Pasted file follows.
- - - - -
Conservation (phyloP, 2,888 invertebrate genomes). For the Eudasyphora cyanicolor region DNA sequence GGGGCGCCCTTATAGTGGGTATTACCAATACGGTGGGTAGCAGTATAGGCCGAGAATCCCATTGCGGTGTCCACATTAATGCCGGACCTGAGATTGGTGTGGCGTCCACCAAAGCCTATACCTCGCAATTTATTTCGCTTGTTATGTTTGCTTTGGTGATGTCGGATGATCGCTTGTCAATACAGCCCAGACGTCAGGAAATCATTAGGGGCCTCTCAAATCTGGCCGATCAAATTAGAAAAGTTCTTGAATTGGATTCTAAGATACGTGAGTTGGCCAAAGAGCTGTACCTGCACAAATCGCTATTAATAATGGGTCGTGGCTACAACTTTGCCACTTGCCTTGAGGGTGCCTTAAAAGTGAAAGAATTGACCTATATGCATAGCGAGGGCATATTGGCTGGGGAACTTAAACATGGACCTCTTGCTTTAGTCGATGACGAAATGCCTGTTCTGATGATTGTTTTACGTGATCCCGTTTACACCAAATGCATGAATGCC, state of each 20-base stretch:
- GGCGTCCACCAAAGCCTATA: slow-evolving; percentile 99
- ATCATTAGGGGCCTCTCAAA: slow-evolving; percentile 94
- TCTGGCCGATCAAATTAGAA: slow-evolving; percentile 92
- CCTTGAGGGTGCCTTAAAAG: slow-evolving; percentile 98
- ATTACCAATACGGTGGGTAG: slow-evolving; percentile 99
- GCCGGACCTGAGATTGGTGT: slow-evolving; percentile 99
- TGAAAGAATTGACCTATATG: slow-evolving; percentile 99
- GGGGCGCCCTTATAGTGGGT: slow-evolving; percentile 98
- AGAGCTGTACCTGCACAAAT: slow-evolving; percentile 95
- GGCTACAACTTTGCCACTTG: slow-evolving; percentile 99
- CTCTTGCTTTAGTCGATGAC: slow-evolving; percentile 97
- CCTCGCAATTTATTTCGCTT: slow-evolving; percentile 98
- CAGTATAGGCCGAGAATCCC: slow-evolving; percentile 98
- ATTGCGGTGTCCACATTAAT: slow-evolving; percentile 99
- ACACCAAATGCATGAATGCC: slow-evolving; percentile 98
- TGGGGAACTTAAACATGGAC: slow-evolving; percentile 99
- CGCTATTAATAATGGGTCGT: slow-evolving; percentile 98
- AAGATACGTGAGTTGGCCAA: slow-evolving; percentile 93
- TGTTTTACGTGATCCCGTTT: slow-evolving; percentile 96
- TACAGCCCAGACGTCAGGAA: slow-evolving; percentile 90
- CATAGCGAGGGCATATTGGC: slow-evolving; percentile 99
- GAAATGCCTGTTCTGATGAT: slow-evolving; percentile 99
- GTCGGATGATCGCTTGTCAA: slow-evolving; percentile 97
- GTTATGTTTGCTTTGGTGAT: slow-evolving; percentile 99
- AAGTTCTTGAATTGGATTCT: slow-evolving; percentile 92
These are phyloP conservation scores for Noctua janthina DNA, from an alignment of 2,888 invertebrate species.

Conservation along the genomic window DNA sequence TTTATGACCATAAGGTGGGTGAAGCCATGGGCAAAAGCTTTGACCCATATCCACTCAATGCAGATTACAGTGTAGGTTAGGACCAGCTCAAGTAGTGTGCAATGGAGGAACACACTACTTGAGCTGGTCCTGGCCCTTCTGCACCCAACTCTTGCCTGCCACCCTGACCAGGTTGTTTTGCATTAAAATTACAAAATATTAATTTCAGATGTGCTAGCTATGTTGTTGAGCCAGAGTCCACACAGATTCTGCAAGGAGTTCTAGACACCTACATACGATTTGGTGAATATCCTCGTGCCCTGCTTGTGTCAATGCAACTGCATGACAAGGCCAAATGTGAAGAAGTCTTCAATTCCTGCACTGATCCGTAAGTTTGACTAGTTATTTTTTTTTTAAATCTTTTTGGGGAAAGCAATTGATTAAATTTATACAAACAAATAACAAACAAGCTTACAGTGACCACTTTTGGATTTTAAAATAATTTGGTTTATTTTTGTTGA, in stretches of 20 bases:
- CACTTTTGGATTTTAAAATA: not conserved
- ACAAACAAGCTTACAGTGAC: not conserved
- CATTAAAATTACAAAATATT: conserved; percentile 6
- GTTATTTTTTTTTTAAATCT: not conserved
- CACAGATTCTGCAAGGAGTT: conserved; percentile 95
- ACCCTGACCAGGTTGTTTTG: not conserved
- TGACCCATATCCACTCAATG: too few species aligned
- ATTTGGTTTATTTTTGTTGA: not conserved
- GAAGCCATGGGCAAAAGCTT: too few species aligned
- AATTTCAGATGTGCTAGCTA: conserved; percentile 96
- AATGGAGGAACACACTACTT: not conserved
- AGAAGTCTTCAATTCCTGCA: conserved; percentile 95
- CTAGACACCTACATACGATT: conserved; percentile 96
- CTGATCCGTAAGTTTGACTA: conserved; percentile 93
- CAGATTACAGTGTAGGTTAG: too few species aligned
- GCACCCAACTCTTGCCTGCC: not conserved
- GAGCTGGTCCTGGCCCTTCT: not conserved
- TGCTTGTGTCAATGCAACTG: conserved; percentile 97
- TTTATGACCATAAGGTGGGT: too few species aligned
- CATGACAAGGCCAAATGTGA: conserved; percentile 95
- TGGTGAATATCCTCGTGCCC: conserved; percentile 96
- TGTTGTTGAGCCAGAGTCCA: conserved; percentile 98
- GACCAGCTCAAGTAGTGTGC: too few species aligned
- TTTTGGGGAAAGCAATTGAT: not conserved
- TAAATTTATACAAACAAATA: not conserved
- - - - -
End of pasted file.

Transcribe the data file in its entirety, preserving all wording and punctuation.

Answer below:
Conservation (phyloP, 2,888 invertebrate genomes). For the Eudasyphora cyanicolor region DNA sequence GGGGCGCCCTTATAGTGGGTATTACCAATACGGTGGGTAGCAGTATAGGCCGAGAATCCCATTGCGGTGTCCACATTAATGCCGGACCTGAGATTGGTGTGGCGTCCACCAAAGCCTATACCTCGCAATTTATTTCGCTTGTTATGTTTGCTTTGGTGATGTCGGATGATCGCTTGTCAATACAGCCCAGACGTCAGGAAATCATTAGGGGCCTCTCAAATCTGGCCGATCAAATTAGAAAAGTTCTTGAATTGGATTCTAAGATACGTGAGTTGGCCAAAGAGCTGTACCTGCACAAATCGCTATTAATAATGGGTCGTGGCTACAACTTTGCCACTTGCCTTGAGGGTGCCTTAAAAGTGAAAGAATTGACCTATATGCATAGCGAGGGCATATTGGCTGGGGAACTTAAACATGGACCTCTTGCTTTAGTCGATGACGAAATGCCTGTTCTGATGATTGTTTTACGTGATCCCGTTTACACCAAATGCATGAATGCC, state of each 20-base stretch:
- GGCGTCCACCAAAGCCTATA: slow-evolving; percentile 99
- ATCATTAGGGGCCTCTCAAA: slow-evolving; percentile 94
- TCTGGCCGATCAAATTAGAA: slow-evolving; percentile 92
- CCTTGAGGGTGCCTTAAAAG: slow-evolving; percentile 98
- ATTACCAATACGGTGGGTAG: slow-evolving; percentile 99
- GCCGGACCTGAGATTGGTGT: slow-evolving; percentile 99
- TGAAAGAATTGACCTATATG: slow-evolving; percentile 99
- GGGGCGCCCTTATAGTGGGT: slow-evolving; percentile 98
- AGAGCTGTACCTGCACAAAT: slow-evolving; percentile 95
- GGCTACAACTTTGCCACTTG: slow-evolving; percentile 99
- CTCTTGCTTTAGTCGATGAC: slow-evolving; percentile 97
- CCTCGCAATTTATTTCGCTT: slow-evolving; percentile 98
- CAGTATAGGCCGAGAATCCC: slow-evolving; percentile 98
- ATTGCGGTGTCCACATTAAT: slow-evolving; percentile 99
- ACACCAAATGCATGAATGCC: slow-evolving; percentile 98
- TGGGGAACTTAAACATGGAC: slow-evolving; percentile 99
- CGCTATTAATAATGGGTCGT: slow-evolving; percentile 98
- AAGATACGTGAGTTGGCCAA: slow-evolving; percentile 93
- TGTTTTACGTGATCCCGTTT: slow-evolving; percentile 96
- TACAGCCCAGACGTCAGGAA: slow-evolving; percentile 90
- CATAGCGAGGGCATATTGGC: slow-evolving; percentile 99
- GAAATGCCTGTTCTGATGAT: slow-evolving; percentile 99
- GTCGGATGATCGCTTGTCAA: slow-evolving; percentile 97
- GTTATGTTTGCTTTGGTGAT: slow-evolving; percentile 99
- AAGTTCTTGAATTGGATTCT: slow-evolving; percentile 92
These are phyloP conservation scores for Noctua janthina DNA, from an alignment of 2,888 invertebrate species.

Conservation along the genomic window DNA sequence TTTATGACCATAAGGTGGGTGAAGCCATGGGCAAAAGCTTTGACCCATATCCACTCAATGCAGATTACAGTGTAGGTTAGGACCAGCTCAAGTAGTGTGCAATGGAGGAACACACTACTTGAGCTGGTCCTGGCCCTTCTGCACCCAACTCTTGCCTGCCACCCTGACCAGGTTGTTTTGCATTAAAATTACAAAATATTAATTTCAGATGTGCTAGCTATGTTGTTGAGCCAGAGTCCACACAGATTCTGCAAGGAGTTCTAGACACCTACATACGATTTGGTGAATATCCTCGTGCCCTGCTTGTGTCAATGCAACTGCATGACAAGGCCAAATGTGAAGAAGTCTTCAATTCCTGCACTGATCCGTAAGTTTGACTAGTTATTTTTTTTTTAAATCTTTTTGGGGAAAGCAATTGATTAAATTTATACAAACAAATAACAAACAAGCTTACAGTGACCACTTTTGGATTTTAAAATAATTTGGTTTATTTTTGTTGA, in stretches of 20 bases:
- CACTTTTGGATTTTAAAATA: not conserved
- ACAAACAAGCTTACAGTGAC: not conserved
- CATTAAAATTACAAAATATT: conserved; percentile 6
- GTTATTTTTTTTTTAAATCT: not conserved
- CACAGATTCTGCAAGGAGTT: conserved; percentile 95
- ACCCTGACCAGGTTGTTTTG: not conserved
- TGACCCATATCCACTCAATG: too few species aligned
- ATTTGGTTTATTTTTGTTGA: not conserved
- GAAGCCATGGGCAAAAGCTT: too few species aligned
- AATTTCAGATGTGCTAGCTA: conserved; percentile 96
- AATGGAGGAACACACTACTT: not conserved
- AGAAGTCTTCAATTCCTGCA: conserved; percentile 95
- CTAGACACCTACATACGATT: conserved; percentile 96
- CTGATCCGTAAGTTTGACTA: conserved; percentile 93
- CAGATTACAGTGTAGGTTAG: too few species aligned
- GCACCCAACTCTTGCCTGCC: not conserved
- GAGCTGGTCCTGGCCCTTCT: not conserved
- TGCTTGTGTCAATGCAACTG: conserved; percentile 97
- TTTATGACCATAAGGTGGGT: too few species aligned
- CATGACAAGGCCAAATGTGA: conserved; percentile 95
- TGGTGAATATCCTCGTGCCC: conserved; percentile 96
- TGTTGTTGAGCCAGAGTCCA: conserved; percentile 98
- GACCAGCTCAAGTAGTGTGC: too few species aligned
- TTTTGGGGAAAGCAATTGAT: not conserved
- TAAATTTATACAAACAAATA: not conserved